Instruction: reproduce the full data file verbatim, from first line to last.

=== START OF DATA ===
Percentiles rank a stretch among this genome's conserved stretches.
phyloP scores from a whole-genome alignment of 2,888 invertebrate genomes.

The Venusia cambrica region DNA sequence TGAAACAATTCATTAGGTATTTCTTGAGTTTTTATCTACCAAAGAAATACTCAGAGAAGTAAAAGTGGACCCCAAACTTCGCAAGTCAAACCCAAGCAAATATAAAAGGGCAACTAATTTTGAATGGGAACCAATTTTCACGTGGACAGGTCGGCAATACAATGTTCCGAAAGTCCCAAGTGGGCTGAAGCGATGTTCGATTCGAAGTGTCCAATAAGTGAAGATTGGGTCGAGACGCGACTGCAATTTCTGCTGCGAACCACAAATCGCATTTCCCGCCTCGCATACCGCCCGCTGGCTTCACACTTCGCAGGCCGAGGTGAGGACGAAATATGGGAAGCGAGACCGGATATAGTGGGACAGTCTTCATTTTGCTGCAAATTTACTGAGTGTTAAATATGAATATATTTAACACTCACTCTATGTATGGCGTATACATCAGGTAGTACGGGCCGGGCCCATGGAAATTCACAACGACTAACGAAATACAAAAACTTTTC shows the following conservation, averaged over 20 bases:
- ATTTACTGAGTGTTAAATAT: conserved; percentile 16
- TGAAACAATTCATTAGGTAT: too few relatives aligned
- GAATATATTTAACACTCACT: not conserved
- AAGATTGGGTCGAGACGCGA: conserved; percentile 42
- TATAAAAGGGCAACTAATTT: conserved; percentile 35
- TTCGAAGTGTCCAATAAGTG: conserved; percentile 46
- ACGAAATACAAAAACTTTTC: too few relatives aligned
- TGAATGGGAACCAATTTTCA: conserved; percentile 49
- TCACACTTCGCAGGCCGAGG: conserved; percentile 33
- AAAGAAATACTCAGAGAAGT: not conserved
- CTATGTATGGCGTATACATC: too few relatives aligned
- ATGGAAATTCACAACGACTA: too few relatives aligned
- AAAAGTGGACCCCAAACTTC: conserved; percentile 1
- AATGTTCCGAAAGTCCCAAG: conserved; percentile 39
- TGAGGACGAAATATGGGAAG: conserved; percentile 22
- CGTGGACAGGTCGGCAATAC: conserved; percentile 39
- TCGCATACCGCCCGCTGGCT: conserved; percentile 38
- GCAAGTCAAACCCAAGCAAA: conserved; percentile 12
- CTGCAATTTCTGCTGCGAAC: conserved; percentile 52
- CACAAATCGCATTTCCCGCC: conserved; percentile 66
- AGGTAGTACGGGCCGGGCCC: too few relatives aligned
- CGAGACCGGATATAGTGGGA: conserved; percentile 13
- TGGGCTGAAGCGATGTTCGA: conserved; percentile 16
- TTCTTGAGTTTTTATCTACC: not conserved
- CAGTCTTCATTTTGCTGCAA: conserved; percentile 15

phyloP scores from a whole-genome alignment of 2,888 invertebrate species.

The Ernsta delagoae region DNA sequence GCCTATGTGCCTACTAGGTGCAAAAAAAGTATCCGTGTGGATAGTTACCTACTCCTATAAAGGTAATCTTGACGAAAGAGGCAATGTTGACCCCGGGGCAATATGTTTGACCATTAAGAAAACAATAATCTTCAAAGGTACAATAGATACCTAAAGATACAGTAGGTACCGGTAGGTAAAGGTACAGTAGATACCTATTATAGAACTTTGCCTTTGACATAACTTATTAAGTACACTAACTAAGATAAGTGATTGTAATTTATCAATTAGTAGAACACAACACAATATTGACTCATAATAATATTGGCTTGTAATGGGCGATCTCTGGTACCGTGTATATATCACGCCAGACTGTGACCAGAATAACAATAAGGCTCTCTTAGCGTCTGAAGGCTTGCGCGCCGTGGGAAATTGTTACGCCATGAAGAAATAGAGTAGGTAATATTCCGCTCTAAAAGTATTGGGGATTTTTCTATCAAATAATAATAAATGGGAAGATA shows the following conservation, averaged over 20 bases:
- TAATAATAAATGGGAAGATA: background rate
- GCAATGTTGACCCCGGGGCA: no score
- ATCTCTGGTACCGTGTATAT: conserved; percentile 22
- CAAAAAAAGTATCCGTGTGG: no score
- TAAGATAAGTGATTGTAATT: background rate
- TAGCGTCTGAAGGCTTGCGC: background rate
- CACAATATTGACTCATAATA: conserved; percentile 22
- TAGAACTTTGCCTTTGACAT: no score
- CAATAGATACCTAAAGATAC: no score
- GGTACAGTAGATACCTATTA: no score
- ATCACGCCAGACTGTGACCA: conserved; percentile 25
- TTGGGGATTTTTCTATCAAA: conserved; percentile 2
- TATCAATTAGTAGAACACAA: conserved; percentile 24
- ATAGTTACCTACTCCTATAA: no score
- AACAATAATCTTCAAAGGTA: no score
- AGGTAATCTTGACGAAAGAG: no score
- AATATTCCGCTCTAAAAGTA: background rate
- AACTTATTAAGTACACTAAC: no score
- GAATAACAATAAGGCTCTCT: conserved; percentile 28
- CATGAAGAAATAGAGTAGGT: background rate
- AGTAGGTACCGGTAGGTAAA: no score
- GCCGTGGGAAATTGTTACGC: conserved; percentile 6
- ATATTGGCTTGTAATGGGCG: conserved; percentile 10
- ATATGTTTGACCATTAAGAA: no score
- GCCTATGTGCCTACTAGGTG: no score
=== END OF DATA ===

Percentiles rank a stretch among this genome's conserved stretches.
phyloP scores from a whole-genome alignment of 2,888 invertebrate genomes.

The Venusia cambrica region DNA sequence TGAAACAATTCATTAGGTATTTCTTGAGTTTTTATCTACCAAAGAAATACTCAGAGAAGTAAAAGTGGACCCCAAACTTCGCAAGTCAAACCCAAGCAAATATAAAAGGGCAACTAATTTTGAATGGGAACCAATTTTCACGTGGACAGGTCGGCAATACAATGTTCCGAAAGTCCCAAGTGGGCTGAAGCGATGTTCGATTCGAAGTGTCCAATAAGTGAAGATTGGGTCGAGACGCGACTGCAATTTCTGCTGCGAACCACAAATCGCATTTCCCGCCTCGCATACCGCCCGCTGGCTTCACACTTCGCAGGCCGAGGTGAGGACGAAATATGGGAAGCGAGACCGGATATAGTGGGACAGTCTTCATTTTGCTGCAAATTTACTGAGTGTTAAATATGAATATATTTAACACTCACTCTATGTATGGCGTATACATCAGGTAGTACGGGCCGGGCCCATGGAAATTCACAACGACTAACGAAATACAAAAACTTTTC shows the following conservation, averaged over 20 bases:
- ATTTACTGAGTGTTAAATAT: conserved; percentile 16
- TGAAACAATTCATTAGGTAT: too few relatives aligned
- GAATATATTTAACACTCACT: not conserved
- AAGATTGGGTCGAGACGCGA: conserved; percentile 42
- TATAAAAGGGCAACTAATTT: conserved; percentile 35
- TTCGAAGTGTCCAATAAGTG: conserved; percentile 46
- ACGAAATACAAAAACTTTTC: too few relatives aligned
- TGAATGGGAACCAATTTTCA: conserved; percentile 49
- TCACACTTCGCAGGCCGAGG: conserved; percentile 33
- AAAGAAATACTCAGAGAAGT: not conserved
- CTATGTATGGCGTATACATC: too few relatives aligned
- ATGGAAATTCACAACGACTA: too few relatives aligned
- AAAAGTGGACCCCAAACTTC: conserved; percentile 1
- AATGTTCCGAAAGTCCCAAG: conserved; percentile 39
- TGAGGACGAAATATGGGAAG: conserved; percentile 22
- CGTGGACAGGTCGGCAATAC: conserved; percentile 39
- TCGCATACCGCCCGCTGGCT: conserved; percentile 38
- GCAAGTCAAACCCAAGCAAA: conserved; percentile 12
- CTGCAATTTCTGCTGCGAAC: conserved; percentile 52
- CACAAATCGCATTTCCCGCC: conserved; percentile 66
- AGGTAGTACGGGCCGGGCCC: too few relatives aligned
- CGAGACCGGATATAGTGGGA: conserved; percentile 13
- TGGGCTGAAGCGATGTTCGA: conserved; percentile 16
- TTCTTGAGTTTTTATCTACC: not conserved
- CAGTCTTCATTTTGCTGCAA: conserved; percentile 15

phyloP scores from a whole-genome alignment of 2,888 invertebrate species.

The Ernsta delagoae region DNA sequence GCCTATGTGCCTACTAGGTGCAAAAAAAGTATCCGTGTGGATAGTTACCTACTCCTATAAAGGTAATCTTGACGAAAGAGGCAATGTTGACCCCGGGGCAATATGTTTGACCATTAAGAAAACAATAATCTTCAAAGGTACAATAGATACCTAAAGATACAGTAGGTACCGGTAGGTAAAGGTACAGTAGATACCTATTATAGAACTTTGCCTTTGACATAACTTATTAAGTACACTAACTAAGATAAGTGATTGTAATTTATCAATTAGTAGAACACAACACAATATTGACTCATAATAATATTGGCTTGTAATGGGCGATCTCTGGTACCGTGTATATATCACGCCAGACTGTGACCAGAATAACAATAAGGCTCTCTTAGCGTCTGAAGGCTTGCGCGCCGTGGGAAATTGTTACGCCATGAAGAAATAGAGTAGGTAATATTCCGCTCTAAAAGTATTGGGGATTTTTCTATCAAATAATAATAAATGGGAAGATA shows the following conservation, averaged over 20 bases:
- TAATAATAAATGGGAAGATA: background rate
- GCAATGTTGACCCCGGGGCA: no score
- ATCTCTGGTACCGTGTATAT: conserved; percentile 22
- CAAAAAAAGTATCCGTGTGG: no score
- TAAGATAAGTGATTGTAATT: background rate
- TAGCGTCTGAAGGCTTGCGC: background rate
- CACAATATTGACTCATAATA: conserved; percentile 22
- TAGAACTTTGCCTTTGACAT: no score
- CAATAGATACCTAAAGATAC: no score
- GGTACAGTAGATACCTATTA: no score
- ATCACGCCAGACTGTGACCA: conserved; percentile 25
- TTGGGGATTTTTCTATCAAA: conserved; percentile 2
- TATCAATTAGTAGAACACAA: conserved; percentile 24
- ATAGTTACCTACTCCTATAA: no score
- AACAATAATCTTCAAAGGTA: no score
- AGGTAATCTTGACGAAAGAG: no score
- AATATTCCGCTCTAAAAGTA: background rate
- AACTTATTAAGTACACTAAC: no score
- GAATAACAATAAGGCTCTCT: conserved; percentile 28
- CATGAAGAAATAGAGTAGGT: background rate
- AGTAGGTACCGGTAGGTAAA: no score
- GCCGTGGGAAATTGTTACGC: conserved; percentile 6
- ATATTGGCTTGTAATGGGCG: conserved; percentile 10
- ATATGTTTGACCATTAAGAA: no score
- GCCTATGTGCCTACTAGGTG: no score